The purpose of organic certification is to answer the question “How do I know this is organic?”
First-party certification means a farmer offers their personal assurance that a product is organic. If the farmer is a relation, a neighbor, or someone you know well, you might be satisfied with first-party certification.
Second-party certification means that the farmer belongs to an organization, and that organization provides assurance that the product is organic.
Third-party certification means that an independent inspector from an accredited certifying agency visits the farm and verifies that the farmer is following organic practices.
When organic products are exported to other countries, the land needs to be certified by an accredited and internationally recognized certification agency that is recognized in the importing country.
For small-scale organic farmers that only supply local markets, it can be difficult to manage the costs and paperwork requirements of third-party certification. Because of this, many countries have started to develop alternative verification systems for local markets where producers and consumers have the opportunity to meet directly.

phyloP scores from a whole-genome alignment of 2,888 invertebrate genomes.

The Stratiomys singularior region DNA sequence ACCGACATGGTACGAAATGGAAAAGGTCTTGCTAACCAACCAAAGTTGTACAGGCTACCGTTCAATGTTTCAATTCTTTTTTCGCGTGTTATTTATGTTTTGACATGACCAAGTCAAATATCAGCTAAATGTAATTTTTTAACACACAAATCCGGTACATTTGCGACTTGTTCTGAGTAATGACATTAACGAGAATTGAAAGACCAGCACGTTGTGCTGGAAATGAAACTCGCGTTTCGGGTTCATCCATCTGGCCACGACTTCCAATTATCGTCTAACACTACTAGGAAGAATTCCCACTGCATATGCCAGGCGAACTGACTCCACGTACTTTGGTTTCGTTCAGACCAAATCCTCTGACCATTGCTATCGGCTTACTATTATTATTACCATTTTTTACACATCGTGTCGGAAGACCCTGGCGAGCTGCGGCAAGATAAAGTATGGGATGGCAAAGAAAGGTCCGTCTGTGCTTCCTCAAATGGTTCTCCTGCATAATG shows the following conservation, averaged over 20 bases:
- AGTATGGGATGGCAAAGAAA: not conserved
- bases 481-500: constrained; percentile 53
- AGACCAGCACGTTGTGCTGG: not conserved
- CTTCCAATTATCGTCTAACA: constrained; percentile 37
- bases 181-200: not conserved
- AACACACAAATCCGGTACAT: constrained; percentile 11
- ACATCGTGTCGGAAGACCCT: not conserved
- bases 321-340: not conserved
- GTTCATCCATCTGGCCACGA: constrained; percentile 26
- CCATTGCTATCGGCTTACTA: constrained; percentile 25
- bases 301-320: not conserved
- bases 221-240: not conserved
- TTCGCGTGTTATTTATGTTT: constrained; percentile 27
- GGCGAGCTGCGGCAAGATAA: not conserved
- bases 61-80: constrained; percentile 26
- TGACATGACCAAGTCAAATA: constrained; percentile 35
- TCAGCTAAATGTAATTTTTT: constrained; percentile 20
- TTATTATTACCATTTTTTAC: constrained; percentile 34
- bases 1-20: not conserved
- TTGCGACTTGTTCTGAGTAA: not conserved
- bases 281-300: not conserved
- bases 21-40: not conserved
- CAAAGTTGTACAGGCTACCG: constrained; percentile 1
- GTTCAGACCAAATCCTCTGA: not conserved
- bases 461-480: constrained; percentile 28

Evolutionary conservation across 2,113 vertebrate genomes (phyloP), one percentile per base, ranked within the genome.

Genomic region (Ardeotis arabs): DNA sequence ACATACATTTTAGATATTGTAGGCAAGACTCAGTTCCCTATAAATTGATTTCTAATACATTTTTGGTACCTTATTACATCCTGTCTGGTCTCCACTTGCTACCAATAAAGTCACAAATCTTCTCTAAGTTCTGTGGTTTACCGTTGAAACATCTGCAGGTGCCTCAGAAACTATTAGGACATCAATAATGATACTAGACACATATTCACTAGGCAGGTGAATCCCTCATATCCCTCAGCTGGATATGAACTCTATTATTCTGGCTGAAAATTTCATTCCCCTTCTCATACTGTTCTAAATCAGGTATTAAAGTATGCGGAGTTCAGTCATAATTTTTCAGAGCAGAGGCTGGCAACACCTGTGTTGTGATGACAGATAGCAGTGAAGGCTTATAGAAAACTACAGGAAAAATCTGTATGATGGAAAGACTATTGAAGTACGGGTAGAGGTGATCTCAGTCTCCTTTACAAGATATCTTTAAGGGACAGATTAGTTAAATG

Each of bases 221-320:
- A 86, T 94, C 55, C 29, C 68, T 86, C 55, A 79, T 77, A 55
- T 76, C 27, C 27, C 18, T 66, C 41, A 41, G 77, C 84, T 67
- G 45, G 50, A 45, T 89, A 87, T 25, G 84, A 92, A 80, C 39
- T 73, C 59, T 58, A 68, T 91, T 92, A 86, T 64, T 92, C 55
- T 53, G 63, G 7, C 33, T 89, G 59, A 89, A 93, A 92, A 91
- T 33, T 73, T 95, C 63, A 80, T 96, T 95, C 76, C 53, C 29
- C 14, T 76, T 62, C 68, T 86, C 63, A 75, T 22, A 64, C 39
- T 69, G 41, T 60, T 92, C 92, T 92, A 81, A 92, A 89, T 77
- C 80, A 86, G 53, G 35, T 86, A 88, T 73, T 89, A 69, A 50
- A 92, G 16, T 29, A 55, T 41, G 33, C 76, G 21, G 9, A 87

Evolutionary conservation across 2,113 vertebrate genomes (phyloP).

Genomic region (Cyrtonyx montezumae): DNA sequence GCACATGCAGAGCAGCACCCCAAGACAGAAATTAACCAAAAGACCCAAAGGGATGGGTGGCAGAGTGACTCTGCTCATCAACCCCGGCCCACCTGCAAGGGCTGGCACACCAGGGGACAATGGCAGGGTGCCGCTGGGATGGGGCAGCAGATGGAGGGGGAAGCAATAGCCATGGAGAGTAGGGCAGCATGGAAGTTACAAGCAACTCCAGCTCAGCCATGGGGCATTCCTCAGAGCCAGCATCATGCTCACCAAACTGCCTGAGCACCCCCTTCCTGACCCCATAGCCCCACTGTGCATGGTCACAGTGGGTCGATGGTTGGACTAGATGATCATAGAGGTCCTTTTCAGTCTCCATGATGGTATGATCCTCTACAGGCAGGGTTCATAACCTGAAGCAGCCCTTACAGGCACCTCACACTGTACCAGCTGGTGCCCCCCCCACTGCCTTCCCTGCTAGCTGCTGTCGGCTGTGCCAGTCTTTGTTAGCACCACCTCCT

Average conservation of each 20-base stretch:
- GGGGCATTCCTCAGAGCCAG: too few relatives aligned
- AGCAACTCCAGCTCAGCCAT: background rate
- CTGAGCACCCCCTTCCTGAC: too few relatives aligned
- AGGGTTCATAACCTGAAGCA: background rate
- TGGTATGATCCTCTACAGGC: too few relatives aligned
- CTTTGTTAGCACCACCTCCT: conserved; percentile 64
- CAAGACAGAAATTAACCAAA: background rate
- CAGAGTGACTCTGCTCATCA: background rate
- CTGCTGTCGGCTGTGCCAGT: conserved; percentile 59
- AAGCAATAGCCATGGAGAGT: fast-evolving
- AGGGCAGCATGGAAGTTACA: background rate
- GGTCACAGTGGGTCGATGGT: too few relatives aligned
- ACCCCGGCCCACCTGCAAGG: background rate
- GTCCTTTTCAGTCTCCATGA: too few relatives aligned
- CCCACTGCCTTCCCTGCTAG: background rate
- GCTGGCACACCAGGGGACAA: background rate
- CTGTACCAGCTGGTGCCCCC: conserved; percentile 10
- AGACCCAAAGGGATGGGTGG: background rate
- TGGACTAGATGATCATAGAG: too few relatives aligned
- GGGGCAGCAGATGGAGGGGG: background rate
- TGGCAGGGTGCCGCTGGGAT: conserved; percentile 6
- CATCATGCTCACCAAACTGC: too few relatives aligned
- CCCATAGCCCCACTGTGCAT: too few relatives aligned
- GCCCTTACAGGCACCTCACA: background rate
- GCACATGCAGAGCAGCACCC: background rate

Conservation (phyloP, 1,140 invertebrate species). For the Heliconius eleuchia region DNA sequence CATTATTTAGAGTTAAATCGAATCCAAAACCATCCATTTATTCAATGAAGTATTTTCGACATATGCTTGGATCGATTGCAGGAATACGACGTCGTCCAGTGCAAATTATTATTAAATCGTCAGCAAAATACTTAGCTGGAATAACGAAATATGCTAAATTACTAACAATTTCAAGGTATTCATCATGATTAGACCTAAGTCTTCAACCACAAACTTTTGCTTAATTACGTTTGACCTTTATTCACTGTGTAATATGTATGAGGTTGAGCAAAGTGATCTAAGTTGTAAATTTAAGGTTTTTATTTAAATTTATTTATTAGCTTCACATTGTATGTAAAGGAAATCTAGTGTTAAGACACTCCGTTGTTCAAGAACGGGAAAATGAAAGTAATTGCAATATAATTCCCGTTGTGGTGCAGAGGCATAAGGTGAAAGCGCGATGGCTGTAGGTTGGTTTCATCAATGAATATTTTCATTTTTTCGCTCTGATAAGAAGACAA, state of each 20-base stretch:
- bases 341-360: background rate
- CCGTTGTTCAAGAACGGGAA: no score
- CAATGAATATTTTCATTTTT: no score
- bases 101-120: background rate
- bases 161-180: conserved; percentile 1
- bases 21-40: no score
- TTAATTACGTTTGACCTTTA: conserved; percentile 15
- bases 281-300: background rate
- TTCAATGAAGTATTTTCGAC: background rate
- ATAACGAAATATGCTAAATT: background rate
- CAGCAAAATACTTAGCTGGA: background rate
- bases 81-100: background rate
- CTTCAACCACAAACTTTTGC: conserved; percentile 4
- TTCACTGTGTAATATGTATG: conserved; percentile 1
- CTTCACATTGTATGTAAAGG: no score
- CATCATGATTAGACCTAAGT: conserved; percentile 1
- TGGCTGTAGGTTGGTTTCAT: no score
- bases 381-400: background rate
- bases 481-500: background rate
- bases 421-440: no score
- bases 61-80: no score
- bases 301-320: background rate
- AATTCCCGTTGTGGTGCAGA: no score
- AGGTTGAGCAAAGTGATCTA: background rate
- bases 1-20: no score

In a Participatory Guarantee System (PGS), producers and consumers volunteer their time to maintain standards and systems, inspect farms, and ensure that products are organic. Learn more. The goal is to keep costs down and make organic food more accessible and affordable. PGS can also serve as a stepping-stone for small-scale farmers and make it easier for them to get third-party certification for export in the future.
Good Market has incubated an Organic Participatory Guarantee System in Sri Lanka that is recognized by IFOAM Organics International. Learn more. If you are in Sri Lanka and want to get involved, you can contact the PGS Coordinator at +94 773 772122 or email@example.com.
If you want to start a PGS in your own area, we are happy to help. Feel feel to use the resources on this site, and if you have any questions, get in touch.